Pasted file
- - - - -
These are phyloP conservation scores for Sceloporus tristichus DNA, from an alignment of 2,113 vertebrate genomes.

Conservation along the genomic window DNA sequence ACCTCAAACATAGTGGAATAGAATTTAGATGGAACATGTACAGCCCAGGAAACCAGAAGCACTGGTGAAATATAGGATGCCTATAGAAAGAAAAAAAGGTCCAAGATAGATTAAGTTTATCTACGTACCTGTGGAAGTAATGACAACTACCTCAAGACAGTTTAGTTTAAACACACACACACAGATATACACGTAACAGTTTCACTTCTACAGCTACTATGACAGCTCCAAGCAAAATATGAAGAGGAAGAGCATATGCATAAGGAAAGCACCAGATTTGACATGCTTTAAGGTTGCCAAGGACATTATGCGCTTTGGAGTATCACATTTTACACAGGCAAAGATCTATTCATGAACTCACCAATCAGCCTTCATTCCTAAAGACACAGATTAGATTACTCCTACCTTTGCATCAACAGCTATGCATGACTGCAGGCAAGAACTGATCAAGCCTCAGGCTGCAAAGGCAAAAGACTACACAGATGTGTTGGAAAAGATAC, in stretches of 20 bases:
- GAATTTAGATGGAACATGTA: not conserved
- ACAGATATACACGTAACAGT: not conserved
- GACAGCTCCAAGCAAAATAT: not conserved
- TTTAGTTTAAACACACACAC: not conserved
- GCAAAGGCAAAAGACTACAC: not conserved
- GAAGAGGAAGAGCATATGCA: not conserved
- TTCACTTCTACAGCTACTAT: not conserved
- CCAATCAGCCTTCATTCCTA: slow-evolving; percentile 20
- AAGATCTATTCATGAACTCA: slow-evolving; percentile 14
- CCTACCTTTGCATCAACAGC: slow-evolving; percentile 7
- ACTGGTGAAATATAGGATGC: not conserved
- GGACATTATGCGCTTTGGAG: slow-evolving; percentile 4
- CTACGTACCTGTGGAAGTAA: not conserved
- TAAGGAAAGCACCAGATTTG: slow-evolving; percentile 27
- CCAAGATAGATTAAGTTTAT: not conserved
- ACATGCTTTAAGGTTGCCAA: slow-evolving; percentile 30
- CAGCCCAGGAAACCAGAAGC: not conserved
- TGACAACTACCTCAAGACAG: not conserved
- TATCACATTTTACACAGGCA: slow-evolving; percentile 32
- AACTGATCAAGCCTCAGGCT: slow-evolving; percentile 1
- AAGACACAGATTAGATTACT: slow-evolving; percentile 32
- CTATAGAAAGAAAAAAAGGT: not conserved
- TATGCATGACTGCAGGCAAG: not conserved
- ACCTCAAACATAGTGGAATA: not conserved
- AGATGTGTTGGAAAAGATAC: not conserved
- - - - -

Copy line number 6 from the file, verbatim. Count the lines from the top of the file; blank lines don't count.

- TTTAGTTTAAACACACACAC: not conserved